Toyota has never been a big fan of lithium ion batteries, and has a plan in place to replace them with solid-state batteries that are three-to-four times more powerful. Toyota will commercialize solid-state batteries around 2020 and lithium air batteries – which offer a fivefold increase for the same weight – could follow several years later, said Shigeki Suzuki, managing officer for material engineering. Suzuki didn't offer details on a rollout plan or vehicle volumes.
As for Toyota's limited interest in lithium ion batteries, they are present in the Toyota RAV4 EV (pictured) and the Toyota Prius V, but nickel metal hydride batteries have been the mainstay in the automaker's hybrid lineup for years. Solid state and lithium air batteries have advantages over li-ion and NiMH batteries. They're smaller and use less expensive materials than li-ion, such as rare earth metals.
There are obvious benefits to solid-state batteries. The liquid electrolyte found in li-ion batteries is replaced with a solid material (hence the name), and solid-state packs are more compact and stable, allowing a higher voltage to be packed into a smaller space, Suzuki said. Toyota has been working on solid-state batteries for years and might be taking the lead over competitors such as Sakti3 and Planar Energy in the plug-in vehicle market.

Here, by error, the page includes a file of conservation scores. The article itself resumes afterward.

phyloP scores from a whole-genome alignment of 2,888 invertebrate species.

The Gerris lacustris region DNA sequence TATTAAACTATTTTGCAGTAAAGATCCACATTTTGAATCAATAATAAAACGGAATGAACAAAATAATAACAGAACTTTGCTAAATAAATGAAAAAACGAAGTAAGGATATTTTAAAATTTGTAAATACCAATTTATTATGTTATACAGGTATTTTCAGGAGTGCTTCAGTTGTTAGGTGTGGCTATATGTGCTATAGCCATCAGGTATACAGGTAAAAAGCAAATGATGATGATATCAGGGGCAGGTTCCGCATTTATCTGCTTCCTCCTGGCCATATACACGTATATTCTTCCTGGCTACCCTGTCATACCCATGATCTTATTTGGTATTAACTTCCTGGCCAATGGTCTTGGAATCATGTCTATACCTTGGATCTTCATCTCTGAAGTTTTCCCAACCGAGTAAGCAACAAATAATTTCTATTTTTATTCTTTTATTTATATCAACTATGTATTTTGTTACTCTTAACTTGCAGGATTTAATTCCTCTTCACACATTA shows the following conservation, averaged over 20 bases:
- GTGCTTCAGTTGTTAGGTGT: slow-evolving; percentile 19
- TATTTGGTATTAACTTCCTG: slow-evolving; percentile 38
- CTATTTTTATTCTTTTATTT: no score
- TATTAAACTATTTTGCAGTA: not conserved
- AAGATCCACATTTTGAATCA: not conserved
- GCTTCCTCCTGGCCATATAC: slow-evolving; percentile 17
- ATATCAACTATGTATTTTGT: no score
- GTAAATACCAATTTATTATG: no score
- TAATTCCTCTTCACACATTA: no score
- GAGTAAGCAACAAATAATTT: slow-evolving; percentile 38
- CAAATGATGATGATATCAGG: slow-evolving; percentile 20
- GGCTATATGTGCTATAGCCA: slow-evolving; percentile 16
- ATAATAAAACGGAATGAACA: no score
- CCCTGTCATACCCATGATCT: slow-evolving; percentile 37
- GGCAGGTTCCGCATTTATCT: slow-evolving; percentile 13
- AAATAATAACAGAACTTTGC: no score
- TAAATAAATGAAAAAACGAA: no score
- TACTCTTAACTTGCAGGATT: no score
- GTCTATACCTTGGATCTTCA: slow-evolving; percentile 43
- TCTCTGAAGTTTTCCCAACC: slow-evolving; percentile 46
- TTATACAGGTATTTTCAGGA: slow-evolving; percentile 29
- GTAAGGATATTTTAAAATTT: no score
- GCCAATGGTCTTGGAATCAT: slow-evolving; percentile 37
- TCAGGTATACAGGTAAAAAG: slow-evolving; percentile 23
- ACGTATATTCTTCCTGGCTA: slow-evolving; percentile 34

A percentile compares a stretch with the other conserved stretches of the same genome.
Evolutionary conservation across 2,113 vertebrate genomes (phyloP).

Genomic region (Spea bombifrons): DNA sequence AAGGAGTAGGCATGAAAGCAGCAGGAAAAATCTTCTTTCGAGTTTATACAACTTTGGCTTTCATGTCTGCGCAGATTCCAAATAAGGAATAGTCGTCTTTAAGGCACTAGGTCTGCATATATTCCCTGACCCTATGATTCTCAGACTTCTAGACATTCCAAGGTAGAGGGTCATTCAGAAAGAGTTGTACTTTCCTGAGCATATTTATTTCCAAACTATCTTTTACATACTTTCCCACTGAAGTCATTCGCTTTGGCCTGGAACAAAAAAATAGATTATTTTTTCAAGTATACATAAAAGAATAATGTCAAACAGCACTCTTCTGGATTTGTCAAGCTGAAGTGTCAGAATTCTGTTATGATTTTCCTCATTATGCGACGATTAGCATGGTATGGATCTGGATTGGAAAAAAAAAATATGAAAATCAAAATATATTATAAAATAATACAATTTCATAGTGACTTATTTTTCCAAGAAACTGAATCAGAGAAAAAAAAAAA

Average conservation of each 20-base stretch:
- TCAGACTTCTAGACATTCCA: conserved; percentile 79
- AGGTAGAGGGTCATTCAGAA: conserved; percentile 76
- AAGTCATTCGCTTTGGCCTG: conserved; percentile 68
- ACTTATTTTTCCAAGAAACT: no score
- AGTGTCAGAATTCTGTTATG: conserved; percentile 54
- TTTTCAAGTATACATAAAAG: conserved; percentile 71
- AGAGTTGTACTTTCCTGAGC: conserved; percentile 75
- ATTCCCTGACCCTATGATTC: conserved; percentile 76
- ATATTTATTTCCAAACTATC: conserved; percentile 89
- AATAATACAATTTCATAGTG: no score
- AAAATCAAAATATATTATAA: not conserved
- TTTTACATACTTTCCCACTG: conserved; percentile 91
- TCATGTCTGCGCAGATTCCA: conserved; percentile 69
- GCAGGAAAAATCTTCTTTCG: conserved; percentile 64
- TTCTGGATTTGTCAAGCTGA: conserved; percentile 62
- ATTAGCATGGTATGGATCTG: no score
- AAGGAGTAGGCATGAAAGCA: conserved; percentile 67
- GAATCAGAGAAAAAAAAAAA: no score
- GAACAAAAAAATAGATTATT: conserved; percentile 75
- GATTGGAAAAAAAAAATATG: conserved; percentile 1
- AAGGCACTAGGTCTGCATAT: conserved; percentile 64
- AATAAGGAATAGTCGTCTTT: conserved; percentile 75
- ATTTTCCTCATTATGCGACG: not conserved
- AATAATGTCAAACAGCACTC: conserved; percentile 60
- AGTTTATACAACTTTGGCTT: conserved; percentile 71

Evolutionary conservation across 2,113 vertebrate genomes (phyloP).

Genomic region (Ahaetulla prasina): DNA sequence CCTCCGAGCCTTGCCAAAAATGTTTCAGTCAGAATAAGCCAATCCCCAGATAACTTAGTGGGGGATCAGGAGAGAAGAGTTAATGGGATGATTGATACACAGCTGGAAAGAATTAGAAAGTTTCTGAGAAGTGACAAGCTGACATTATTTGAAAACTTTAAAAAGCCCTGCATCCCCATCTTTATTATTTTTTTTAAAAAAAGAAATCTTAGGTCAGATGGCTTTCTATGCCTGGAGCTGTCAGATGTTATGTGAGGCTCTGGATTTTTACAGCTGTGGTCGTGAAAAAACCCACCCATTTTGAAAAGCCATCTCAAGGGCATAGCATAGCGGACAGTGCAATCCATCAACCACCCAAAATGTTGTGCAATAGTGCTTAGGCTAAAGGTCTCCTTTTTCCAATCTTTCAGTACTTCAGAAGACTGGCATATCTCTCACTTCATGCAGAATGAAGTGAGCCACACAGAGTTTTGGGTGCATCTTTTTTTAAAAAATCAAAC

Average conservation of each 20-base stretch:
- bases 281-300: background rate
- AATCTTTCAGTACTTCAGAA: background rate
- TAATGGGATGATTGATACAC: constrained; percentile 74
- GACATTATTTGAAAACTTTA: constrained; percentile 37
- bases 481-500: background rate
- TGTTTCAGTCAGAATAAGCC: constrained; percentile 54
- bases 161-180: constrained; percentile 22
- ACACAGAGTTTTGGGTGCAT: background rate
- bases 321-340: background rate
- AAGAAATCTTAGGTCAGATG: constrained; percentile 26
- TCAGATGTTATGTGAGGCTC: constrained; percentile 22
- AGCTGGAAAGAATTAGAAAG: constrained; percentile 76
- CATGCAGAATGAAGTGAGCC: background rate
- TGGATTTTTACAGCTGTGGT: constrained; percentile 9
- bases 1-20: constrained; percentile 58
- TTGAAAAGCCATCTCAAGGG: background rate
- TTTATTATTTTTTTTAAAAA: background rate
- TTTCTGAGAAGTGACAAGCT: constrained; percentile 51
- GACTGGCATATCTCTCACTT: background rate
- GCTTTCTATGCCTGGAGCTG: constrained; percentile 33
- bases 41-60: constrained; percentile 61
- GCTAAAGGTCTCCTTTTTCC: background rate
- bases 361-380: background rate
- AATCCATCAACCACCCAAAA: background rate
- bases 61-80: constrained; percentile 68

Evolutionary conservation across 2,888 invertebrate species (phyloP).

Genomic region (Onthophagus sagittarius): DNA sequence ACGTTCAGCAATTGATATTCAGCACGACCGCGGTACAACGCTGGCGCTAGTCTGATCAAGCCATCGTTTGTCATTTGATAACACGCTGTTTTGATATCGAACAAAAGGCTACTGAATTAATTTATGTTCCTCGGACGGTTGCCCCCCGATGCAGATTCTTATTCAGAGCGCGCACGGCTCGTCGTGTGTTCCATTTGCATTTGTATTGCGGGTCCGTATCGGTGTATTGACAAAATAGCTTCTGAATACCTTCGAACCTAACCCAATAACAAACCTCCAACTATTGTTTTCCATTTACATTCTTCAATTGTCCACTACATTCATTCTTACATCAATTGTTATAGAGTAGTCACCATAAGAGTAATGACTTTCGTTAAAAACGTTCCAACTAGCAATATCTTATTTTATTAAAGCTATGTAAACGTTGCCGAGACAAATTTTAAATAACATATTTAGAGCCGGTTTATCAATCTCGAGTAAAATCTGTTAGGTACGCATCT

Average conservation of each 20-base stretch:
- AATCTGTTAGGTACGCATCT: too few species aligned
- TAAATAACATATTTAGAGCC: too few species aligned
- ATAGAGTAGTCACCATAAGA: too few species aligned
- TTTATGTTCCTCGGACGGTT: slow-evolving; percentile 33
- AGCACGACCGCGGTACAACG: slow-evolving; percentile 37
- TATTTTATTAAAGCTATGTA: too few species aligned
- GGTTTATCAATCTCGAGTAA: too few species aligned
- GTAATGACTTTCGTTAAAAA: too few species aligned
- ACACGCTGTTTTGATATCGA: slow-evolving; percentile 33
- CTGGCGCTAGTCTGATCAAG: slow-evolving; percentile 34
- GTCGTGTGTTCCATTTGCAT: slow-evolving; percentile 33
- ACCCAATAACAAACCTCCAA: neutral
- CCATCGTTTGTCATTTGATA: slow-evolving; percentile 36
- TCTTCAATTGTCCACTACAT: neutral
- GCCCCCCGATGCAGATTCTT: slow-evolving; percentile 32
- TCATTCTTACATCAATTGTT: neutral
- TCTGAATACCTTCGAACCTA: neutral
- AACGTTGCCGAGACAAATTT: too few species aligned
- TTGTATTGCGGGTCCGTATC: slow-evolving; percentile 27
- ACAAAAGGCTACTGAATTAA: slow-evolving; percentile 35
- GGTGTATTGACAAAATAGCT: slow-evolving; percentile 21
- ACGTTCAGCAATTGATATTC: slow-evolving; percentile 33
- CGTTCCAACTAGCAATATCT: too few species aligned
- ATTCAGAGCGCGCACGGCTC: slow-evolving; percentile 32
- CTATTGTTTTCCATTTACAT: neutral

With lithium air batteries, the lithium cathode used in li-ion batteries is replaced with material that interacts with oxygen. It offers much higher density than current li-ion batteries.
For Toyota, the goal is to make a battery that has an energy density approaching that of gasoline, Suzuki said, because li-ion batteries can only offer electric vehicles limited range because these batteries typically have an energy density only one-fiftieth that of a tank of gasoline. While they're still years away, solid-state or lithium-air batteries may provide the solution Toyota's been looking for.